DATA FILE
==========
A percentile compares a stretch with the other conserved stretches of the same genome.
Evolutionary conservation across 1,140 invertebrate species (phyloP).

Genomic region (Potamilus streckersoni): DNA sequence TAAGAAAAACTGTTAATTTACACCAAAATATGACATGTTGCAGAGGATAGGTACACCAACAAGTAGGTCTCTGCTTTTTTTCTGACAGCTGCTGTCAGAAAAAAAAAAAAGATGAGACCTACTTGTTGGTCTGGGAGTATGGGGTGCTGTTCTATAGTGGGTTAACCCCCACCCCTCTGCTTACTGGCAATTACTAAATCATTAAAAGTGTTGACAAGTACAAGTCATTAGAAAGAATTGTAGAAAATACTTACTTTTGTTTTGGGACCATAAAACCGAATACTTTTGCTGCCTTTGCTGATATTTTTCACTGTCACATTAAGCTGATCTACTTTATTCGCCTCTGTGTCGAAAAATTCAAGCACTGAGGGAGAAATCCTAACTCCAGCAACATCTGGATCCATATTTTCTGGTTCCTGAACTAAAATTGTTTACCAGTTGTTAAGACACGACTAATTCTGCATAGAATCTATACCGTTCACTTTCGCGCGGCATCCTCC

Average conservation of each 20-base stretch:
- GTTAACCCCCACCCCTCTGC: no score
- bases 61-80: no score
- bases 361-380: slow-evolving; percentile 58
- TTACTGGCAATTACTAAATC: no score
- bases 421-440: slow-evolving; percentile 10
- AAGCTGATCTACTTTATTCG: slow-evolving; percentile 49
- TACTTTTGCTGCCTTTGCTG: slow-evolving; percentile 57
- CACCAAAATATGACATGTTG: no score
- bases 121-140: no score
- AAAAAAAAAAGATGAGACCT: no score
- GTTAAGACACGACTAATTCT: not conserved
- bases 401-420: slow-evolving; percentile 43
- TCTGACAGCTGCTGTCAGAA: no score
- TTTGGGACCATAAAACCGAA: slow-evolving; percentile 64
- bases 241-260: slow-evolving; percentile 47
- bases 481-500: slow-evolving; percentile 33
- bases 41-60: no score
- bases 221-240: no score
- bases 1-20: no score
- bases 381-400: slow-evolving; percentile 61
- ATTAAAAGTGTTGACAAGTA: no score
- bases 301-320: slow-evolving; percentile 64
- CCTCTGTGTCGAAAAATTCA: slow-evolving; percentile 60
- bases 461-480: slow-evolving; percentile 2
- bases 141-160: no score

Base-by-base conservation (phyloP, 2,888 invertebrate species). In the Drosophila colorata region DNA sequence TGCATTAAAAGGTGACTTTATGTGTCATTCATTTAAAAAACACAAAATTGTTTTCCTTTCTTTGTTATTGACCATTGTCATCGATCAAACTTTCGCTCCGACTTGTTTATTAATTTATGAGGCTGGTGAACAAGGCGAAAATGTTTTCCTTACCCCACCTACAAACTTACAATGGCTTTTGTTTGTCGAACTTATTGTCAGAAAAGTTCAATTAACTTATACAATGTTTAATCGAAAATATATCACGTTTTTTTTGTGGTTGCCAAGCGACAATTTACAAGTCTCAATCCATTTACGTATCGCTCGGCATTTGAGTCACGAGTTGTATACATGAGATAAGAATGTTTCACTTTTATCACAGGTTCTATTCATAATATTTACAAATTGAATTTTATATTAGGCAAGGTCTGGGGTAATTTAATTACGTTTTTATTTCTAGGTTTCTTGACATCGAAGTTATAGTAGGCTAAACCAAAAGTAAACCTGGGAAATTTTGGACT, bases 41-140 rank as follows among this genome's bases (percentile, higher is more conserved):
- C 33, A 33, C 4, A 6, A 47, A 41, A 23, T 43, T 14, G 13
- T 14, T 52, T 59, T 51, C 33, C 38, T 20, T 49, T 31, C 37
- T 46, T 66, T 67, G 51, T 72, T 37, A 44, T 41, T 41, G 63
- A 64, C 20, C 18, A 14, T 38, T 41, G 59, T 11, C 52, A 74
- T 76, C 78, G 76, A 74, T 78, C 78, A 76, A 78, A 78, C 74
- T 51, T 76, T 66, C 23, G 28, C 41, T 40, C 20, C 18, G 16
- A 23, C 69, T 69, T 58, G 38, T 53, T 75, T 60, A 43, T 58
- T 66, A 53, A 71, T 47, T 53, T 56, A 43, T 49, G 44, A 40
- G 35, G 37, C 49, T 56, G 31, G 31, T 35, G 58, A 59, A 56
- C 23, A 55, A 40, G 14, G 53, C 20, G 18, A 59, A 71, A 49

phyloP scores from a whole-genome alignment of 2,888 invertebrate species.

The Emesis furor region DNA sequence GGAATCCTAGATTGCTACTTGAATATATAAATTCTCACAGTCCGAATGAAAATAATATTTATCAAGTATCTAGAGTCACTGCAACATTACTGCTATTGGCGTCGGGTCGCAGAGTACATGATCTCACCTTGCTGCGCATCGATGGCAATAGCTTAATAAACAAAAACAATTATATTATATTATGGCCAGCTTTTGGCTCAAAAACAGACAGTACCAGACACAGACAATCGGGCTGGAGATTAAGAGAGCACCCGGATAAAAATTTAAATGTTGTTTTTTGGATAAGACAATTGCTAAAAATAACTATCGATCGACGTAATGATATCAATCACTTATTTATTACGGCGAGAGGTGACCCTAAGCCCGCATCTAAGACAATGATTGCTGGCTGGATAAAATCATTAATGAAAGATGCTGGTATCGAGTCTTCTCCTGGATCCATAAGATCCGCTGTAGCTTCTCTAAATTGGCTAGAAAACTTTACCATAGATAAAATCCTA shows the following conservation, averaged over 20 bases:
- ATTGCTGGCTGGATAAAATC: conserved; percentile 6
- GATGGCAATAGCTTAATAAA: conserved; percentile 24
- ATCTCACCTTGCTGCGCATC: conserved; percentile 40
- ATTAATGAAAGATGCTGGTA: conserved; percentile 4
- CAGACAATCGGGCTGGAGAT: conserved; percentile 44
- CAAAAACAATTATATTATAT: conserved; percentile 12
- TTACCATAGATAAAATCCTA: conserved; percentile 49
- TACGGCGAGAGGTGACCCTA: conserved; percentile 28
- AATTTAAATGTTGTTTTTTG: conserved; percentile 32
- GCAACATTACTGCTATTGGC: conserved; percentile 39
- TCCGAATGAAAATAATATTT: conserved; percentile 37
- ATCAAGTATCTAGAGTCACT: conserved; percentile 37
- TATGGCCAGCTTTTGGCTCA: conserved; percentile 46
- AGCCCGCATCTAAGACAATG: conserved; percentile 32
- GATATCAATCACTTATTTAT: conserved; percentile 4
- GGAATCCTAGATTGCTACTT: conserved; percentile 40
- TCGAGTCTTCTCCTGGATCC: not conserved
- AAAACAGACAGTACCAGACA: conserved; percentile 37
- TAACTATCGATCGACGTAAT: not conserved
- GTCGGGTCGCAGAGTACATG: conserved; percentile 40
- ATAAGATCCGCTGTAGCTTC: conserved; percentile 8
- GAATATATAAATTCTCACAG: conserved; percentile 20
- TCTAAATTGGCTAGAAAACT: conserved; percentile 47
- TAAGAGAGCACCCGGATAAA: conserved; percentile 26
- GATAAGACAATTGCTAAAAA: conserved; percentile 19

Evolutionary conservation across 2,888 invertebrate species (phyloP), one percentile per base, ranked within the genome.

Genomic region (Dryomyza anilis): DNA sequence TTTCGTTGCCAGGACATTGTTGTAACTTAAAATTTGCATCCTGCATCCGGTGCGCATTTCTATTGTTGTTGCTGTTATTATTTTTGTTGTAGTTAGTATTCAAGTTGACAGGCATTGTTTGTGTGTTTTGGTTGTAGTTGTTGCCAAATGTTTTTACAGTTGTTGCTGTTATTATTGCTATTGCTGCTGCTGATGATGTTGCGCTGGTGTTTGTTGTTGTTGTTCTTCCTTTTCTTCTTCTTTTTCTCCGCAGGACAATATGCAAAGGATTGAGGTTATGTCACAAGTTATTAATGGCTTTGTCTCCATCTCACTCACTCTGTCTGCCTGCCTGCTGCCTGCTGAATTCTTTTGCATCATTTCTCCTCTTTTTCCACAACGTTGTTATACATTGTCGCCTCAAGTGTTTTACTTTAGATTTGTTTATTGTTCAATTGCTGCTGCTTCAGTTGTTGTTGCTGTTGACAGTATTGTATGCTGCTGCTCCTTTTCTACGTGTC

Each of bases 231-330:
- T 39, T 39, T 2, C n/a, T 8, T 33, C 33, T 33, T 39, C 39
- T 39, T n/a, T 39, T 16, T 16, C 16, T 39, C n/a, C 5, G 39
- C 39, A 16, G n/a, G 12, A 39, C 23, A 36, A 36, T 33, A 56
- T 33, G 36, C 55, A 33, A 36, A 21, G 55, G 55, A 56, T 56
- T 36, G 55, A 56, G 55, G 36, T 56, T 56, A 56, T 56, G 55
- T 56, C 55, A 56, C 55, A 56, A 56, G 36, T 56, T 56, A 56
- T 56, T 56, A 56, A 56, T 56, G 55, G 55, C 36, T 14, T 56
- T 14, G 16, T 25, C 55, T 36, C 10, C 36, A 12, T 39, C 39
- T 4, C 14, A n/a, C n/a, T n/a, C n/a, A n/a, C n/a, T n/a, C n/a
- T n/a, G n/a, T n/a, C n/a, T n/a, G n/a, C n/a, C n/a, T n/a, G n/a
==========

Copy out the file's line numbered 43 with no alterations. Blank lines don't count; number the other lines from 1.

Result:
- ATTGCTGGCTGGATAAAATC: conserved; percentile 6